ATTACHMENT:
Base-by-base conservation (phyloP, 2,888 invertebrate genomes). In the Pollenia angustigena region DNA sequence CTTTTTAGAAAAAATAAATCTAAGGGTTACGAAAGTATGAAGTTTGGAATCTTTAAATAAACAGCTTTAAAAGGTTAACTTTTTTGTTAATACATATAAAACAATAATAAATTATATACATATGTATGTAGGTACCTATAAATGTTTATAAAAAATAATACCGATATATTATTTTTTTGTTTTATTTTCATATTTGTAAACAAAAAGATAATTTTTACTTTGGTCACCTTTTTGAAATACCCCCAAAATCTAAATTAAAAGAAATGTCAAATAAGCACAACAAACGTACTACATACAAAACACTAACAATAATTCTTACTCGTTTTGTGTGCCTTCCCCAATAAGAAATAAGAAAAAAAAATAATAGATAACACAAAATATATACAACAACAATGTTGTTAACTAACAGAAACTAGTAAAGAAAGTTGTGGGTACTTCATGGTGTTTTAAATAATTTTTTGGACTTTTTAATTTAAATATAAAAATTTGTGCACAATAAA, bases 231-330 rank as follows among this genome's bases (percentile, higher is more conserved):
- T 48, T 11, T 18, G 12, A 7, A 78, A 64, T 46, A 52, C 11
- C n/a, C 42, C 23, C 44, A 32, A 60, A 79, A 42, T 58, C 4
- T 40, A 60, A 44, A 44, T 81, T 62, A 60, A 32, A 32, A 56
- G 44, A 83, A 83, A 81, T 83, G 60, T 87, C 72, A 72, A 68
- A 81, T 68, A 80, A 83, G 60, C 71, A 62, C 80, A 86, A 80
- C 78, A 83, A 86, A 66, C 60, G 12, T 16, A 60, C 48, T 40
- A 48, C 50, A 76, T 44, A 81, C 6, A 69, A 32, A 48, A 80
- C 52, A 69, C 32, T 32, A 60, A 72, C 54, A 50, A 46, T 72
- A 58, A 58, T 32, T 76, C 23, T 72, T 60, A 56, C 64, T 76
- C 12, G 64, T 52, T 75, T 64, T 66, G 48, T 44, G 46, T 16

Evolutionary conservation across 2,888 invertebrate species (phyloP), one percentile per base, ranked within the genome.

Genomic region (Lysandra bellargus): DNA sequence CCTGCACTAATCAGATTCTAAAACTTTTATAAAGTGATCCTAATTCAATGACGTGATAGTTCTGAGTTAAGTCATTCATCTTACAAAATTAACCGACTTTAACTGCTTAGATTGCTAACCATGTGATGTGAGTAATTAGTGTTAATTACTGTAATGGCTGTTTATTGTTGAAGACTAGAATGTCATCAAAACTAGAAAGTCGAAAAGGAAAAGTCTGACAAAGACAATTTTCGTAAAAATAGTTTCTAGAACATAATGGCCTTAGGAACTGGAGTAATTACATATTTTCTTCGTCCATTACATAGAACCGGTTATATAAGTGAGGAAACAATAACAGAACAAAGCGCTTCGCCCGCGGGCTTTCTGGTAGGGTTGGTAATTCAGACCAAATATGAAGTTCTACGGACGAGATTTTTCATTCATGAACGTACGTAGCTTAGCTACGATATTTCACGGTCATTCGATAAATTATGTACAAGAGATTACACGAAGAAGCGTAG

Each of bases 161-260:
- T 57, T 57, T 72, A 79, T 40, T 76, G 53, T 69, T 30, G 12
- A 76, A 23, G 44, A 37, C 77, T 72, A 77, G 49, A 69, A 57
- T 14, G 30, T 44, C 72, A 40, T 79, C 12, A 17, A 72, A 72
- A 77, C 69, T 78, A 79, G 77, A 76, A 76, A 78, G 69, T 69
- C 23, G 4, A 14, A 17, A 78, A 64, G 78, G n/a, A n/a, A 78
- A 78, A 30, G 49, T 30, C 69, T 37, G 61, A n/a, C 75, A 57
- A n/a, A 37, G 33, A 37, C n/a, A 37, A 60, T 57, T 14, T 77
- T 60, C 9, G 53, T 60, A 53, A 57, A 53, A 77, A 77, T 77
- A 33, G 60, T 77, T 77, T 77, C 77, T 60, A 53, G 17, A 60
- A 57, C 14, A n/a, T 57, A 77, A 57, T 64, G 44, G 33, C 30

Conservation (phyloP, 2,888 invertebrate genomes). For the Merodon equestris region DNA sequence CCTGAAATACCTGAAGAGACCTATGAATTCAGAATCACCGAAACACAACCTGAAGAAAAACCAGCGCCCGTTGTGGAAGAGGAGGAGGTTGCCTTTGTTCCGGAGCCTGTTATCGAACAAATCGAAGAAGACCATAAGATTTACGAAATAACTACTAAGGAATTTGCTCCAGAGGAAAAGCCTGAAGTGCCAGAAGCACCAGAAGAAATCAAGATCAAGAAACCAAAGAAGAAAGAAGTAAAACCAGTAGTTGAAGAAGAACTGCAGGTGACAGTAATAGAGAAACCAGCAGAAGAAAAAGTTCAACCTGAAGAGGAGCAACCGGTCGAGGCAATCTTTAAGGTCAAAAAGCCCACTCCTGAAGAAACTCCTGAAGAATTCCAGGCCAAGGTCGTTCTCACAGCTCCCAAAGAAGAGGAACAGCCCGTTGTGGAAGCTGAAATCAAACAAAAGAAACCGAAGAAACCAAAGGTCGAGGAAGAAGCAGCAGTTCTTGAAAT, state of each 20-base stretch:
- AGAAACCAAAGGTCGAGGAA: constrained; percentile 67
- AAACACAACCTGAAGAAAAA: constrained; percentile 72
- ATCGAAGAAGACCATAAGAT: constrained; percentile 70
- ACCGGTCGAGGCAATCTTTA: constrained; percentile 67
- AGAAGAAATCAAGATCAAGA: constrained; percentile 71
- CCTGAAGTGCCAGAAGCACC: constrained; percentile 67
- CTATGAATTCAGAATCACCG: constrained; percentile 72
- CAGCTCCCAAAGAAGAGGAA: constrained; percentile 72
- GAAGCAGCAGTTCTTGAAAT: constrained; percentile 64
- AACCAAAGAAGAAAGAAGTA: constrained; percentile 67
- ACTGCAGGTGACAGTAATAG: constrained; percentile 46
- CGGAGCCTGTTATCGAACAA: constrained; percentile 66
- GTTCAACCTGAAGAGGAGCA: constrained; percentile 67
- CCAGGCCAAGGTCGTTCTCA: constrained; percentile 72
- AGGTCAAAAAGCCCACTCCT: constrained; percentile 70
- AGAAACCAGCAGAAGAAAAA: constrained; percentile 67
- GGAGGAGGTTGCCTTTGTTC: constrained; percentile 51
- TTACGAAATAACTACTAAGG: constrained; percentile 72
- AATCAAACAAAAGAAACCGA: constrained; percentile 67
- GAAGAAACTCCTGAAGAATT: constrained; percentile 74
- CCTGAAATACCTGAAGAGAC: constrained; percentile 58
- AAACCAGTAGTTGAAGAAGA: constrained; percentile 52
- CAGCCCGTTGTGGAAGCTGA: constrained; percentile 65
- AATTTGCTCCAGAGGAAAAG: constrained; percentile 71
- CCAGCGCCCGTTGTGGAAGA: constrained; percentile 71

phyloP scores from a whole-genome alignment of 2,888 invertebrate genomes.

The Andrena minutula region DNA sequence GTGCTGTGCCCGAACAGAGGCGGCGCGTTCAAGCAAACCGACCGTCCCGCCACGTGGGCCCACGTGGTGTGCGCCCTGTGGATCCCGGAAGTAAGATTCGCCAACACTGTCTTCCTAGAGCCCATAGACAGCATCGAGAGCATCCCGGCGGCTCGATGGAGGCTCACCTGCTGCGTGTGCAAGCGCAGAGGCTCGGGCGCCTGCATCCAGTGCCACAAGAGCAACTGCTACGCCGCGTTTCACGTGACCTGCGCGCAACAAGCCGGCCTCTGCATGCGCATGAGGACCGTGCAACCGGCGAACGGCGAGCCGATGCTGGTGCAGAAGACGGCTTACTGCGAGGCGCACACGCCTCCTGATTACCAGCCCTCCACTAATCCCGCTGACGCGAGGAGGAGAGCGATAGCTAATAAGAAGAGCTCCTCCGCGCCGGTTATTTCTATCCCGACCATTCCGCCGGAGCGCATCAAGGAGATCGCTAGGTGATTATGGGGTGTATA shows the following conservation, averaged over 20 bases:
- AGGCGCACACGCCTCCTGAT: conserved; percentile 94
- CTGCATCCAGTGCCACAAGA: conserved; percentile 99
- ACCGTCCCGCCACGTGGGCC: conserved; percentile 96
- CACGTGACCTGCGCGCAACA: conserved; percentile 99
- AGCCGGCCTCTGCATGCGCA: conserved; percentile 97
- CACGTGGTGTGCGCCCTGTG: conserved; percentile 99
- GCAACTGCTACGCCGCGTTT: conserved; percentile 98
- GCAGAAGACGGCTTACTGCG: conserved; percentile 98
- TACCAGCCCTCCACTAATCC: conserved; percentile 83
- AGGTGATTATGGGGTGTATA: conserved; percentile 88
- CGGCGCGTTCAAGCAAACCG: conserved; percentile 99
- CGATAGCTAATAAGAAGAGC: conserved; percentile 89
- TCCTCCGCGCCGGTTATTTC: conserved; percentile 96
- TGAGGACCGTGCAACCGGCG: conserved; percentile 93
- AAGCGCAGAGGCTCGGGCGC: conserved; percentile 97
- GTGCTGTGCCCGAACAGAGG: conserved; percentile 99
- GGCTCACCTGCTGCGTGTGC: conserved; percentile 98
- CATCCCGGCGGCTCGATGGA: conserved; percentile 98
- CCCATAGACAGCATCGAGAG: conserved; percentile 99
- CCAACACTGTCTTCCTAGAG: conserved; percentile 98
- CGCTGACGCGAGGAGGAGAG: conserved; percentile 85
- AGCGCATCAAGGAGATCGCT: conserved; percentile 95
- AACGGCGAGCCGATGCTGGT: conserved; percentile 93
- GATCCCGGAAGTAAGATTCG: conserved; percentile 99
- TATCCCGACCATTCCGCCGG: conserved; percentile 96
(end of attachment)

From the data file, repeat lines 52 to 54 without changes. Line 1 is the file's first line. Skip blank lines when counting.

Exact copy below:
The Andrena minutula region DNA sequence GTGCTGTGCCCGAACAGAGGCGGCGCGTTCAAGCAAACCGACCGTCCCGCCACGTGGGCCCACGTGGTGTGCGCCCTGTGGATCCCGGAAGTAAGATTCGCCAACACTGTCTTCCTAGAGCCCATAGACAGCATCGAGAGCATCCCGGCGGCTCGATGGAGGCTCACCTGCTGCGTGTGCAAGCGCAGAGGCTCGGGCGCCTGCATCCAGTGCCACAAGAGCAACTGCTACGCCGCGTTTCACGTGACCTGCGCGCAACAAGCCGGCCTCTGCATGCGCATGAGGACCGTGCAACCGGCGAACGGCGAGCCGATGCTGGTGCAGAAGACGGCTTACTGCGAGGCGCACACGCCTCCTGATTACCAGCCCTCCACTAATCCCGCTGACGCGAGGAGGAGAGCGATAGCTAATAAGAAGAGCTCCTCCGCGCCGGTTATTTCTATCCCGACCATTCCGCCGGAGCGCATCAAGGAGATCGCTAGGTGATTATGGGGTGTATA shows the following conservation, averaged over 20 bases:
- AGGCGCACACGCCTCCTGAT: conserved; percentile 94
- CTGCATCCAGTGCCACAAGA: conserved; percentile 99